To Be Like Isaac

Of the three great patriarchs, Abraham, Isaac and Jacob, which one lived the longest life? Of those three, who is it that we know the least about?

The answer to both of these questions is Isaac, and he is also the one whose name was never changed.

Of course, Isaac was the son of promise, but as an adult, we don’t see chapter after chapter telling his story, as we do with Abraham and Jacob. Abraham and Jacob went down in history as superstars of a sort, while Isaac just plugged away. Maybe this is because his career was more or less a transition between the age of Abraham and that of Jacob; I’ll leave that for others to figure out.

It would seem that the only things we know about Isaac of any consequence is the story of how he came to be married to Rebekah, the birth of the twin boys, and of his dealings with Abimelech and finally how Jacob got his blessing before he died. He had no great triumphant accomplishments that are mentioned in Genesis, nor did he have any great moral failings mentioned there, but he did leave a legacy, for not only was he the son of promise, but he fathered Jacob, who would come to give his name to the nation of Israel. In all of his dealings that we know about, he was faithful, just and a model of righteousness.

When he married Rebekah, she was apparently not able, to become pregnant, so what did Isaac do? He prayed to God and waited patiently for 20 years for God to intervene, which is quite a contrast to what Abraham did when he decided to help God along by getting involved with Hagar and producing Ishmael, resulting in conflict and war that continues to this very day.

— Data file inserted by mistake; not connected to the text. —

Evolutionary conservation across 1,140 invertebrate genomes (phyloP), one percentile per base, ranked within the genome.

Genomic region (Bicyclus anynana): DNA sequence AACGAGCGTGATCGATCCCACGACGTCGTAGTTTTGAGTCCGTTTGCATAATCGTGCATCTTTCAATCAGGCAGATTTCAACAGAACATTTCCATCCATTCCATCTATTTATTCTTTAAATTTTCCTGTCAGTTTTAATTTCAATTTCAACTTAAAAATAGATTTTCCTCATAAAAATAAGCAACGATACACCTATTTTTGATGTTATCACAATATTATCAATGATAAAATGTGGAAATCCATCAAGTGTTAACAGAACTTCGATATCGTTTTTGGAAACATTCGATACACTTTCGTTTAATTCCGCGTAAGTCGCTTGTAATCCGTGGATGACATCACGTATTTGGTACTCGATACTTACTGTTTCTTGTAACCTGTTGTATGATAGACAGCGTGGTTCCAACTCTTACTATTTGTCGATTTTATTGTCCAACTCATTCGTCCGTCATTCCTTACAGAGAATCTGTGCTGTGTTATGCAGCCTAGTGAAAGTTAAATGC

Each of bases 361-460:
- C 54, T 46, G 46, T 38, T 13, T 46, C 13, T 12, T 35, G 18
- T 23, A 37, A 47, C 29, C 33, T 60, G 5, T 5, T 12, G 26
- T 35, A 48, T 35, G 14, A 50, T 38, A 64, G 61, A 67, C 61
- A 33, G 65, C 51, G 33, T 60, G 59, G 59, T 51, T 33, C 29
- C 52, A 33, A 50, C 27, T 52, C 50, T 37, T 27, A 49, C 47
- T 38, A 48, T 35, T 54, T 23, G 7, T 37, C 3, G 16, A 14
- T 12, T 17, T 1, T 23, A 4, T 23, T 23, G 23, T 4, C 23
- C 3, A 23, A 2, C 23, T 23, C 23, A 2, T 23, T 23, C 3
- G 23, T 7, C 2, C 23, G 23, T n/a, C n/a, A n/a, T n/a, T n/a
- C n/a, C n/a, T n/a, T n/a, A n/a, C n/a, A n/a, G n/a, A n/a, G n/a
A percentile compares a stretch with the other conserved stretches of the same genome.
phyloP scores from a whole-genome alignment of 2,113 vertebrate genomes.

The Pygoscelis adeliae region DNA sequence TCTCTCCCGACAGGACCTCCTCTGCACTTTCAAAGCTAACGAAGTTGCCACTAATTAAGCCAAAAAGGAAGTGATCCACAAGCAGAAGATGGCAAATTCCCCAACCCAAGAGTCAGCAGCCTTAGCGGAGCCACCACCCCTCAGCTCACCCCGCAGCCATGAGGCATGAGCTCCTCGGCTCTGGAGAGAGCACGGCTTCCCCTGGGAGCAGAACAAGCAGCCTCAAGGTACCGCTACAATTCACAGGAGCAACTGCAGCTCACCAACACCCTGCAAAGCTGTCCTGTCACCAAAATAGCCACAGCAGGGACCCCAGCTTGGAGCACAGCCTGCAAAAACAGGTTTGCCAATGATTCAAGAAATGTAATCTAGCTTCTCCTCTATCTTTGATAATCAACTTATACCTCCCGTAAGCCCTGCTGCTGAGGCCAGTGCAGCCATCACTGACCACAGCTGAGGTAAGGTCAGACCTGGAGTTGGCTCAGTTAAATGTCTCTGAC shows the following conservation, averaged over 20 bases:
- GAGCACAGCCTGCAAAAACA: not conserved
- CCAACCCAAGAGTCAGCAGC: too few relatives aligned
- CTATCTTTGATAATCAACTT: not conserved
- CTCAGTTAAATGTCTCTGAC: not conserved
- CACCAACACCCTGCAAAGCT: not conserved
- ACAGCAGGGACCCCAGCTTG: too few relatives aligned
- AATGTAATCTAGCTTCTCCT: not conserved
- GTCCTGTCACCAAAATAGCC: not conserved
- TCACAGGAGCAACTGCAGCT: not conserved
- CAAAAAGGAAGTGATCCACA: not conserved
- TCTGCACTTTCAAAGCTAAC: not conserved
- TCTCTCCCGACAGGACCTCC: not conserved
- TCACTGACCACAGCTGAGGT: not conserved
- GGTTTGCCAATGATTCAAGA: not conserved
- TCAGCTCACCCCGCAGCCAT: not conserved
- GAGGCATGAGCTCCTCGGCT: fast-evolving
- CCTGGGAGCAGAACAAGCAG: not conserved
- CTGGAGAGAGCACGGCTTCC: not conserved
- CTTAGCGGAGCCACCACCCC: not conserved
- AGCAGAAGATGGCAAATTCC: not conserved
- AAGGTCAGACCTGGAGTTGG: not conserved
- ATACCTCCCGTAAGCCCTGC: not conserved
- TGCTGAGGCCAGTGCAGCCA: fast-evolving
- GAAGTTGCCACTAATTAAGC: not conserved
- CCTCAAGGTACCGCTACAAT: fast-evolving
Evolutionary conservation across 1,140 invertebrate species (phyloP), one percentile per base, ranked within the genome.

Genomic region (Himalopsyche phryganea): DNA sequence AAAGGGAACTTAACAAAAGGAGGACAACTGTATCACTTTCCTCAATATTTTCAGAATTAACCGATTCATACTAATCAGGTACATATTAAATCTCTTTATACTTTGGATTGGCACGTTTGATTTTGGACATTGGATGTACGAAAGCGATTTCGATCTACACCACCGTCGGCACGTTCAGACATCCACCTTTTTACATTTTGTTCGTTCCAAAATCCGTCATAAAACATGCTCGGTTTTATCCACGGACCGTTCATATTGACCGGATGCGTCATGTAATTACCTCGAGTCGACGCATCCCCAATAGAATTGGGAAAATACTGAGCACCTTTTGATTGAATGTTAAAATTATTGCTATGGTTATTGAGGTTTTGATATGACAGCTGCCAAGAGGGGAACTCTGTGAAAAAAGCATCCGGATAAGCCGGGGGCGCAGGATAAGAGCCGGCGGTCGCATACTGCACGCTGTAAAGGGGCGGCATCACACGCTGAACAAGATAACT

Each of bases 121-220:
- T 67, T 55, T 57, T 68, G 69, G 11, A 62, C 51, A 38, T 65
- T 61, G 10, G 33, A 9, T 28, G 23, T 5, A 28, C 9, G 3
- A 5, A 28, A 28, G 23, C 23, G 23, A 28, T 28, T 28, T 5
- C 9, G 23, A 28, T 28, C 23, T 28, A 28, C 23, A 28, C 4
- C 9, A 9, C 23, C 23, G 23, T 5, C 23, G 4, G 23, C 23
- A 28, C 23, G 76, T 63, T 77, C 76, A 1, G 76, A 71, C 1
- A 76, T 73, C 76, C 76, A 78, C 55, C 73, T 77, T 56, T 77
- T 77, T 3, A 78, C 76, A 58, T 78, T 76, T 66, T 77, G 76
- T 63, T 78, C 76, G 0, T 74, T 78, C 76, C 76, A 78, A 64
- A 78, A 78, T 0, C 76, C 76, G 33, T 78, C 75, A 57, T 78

No, Isaac did the right thing instead, and as a result, a nation was born.

I doubt that very many of us will have a career like that of either Abraham or Jacob; few of us will ever have the chance to change the course of history and go down in the annals of sacred history, but all us can be like Isaac. Each of us has the opportunity to leave a legacy of a close relationship with God, can live a godly and upright life, and serve as an example of righteousness, faithfulness and justice, and even though we might not become superstars, we will leave the kind of legacy that builds  the Kingdom.

12 thoughts on “To Be Like Isaac

  1. I hope that I can be like Isaac. Sharing the gospel, living a righteous life and teaching my children and those around me about our Lord and Savior, Jesus Christ. And thanks for posting this. My father used to remark, before his death earlier this year, it’s all in the dash. When he explained what he meant, same as you have described, I prayed my “dash” would leave a legacy that honored God and others.

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  2. I kind of see Isaac as an everyman, a commoner, a “regular schmoo” like. That many of us connect to. Perhaps a little bit of a George Bailey at this time of year? Maybe he shows faith means time? Beautiful photos by the way…

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  3. Oh, Don!! This is huge! In a culture rife with superstar syndrome (even within the church), in a mindset where bigger is somehow always better (especially within the church), your comments are water for dehydrated souls! That whole “make it your aim to lead a quiet life” is somehow overlooked as less than living. And I have been guilty. (I am, after all, an American….) Thank you. Thank you.

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